He argued that capital society and social order are all link to a capital system to human beings. Durkheim on the other hand, argued that sociology should be look at social facts as objects. Roles and institutions act like bodily organs, each depending on other. The world should be divided into subjective and objective, regarding society as a reality in itself. Durkheim sees anomie as responsible for the world’s disorder of economics- the lack of morality and regulation resulted in overpowering the weak; thus, he feels that only norms can prevent the abuse of power and calls for regulation and equal opportunity from birth- the greater the equal opportunity the less need for restraint.
They take clear stands on issues. What is Huxley’s specific criticism of escapism? How does escapism contribute to a dystopia. Write something like: “ Huxley uses foil, symbolism, and irony to illustrate how escapism breeds a passivity in society that enables the rise of a dystopian regime.” Remember that your thesis needs two parts: a topic and a specific opinion. In this thesis, the topic is escapism; the specific opinion is: escapism breeds passivity which leads to dystopia) In Brave New World, John the Savage and Lenina Crowne serve as foils to display the effects of escapism in human beings .
Has Liberalism betrayed its classical Liberal Principles? Liberalism has manifested itself in two distinct forms, Classical Liberalism and Modern Liberalism. Classical liberals are a tradition within Liberalism that seek to maximise the realms of unconstrained individual actions; typically by establishing a minimal state and a reliance on market economics. In contrast, Modern liberals provide a qualified endorsement for social and economic intervention as a means of promoting personal development. Classical liberals have been defined by the desire to minimise government interference in the lives of citizens, they feel betrayed by modern liberals as they are associated with welfare provision, intervention and economic management.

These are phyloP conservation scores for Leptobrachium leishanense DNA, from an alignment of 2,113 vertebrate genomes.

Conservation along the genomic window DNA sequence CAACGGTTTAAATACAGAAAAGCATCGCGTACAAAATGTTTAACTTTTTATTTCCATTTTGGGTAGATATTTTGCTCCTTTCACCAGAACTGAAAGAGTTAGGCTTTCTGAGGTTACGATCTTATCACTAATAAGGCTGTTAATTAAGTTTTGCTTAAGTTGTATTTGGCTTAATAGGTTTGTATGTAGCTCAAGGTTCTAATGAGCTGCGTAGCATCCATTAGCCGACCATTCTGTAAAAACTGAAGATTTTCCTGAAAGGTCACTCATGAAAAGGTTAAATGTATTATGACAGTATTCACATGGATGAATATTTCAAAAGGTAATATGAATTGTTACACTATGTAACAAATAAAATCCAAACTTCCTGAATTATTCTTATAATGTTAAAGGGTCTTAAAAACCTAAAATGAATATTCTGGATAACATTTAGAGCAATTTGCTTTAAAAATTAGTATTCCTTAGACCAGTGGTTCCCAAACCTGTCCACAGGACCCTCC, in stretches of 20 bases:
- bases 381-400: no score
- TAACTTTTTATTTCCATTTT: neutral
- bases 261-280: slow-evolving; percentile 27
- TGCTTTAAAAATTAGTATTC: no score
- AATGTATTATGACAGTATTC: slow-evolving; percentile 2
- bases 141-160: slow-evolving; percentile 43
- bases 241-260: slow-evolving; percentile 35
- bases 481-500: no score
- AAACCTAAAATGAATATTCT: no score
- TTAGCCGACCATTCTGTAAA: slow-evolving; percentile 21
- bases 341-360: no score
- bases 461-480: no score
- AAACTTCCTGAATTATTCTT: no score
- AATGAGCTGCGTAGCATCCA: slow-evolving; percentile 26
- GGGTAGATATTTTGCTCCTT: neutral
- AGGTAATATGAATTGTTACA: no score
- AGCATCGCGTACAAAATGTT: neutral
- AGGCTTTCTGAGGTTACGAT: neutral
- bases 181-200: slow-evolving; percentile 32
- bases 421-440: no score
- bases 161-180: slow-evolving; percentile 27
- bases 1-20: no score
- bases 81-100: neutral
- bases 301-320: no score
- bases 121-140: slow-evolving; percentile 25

Outline the postmodernist view of the role of Education Postmodernists take a diversity approach when considering the role of education. They argue that the Marxist view is outdated and that society has entered a new postmodern phase. Marxists believe that capitalism cannot function without a workforce that is willing to accept exploitation. They also see education as reproducing and legitimating class inequality. Postmodernists reject this view of Marxism, that we still live in a two-class society and the claim that education reproduces class inequality.
Man needed the power of society to restrain and control him. Society was seen as a compelling force and early structuralists such as Hobbes and Durkheim emphasised the power of society and the relative lack of power of mankind to control it. The emphasis of the earliest writers in the tradition, Comte, Spencer and Durkheim, shows a concern with the need for order and harmonious integration in social life. It is their work which has formed the basis of the work by Parsons and others in the USA. This writing forms the basis of the functionalist perspective and has been very influential in the thought and research of Sociology in that country though functionalism has been less influential in modern European thought.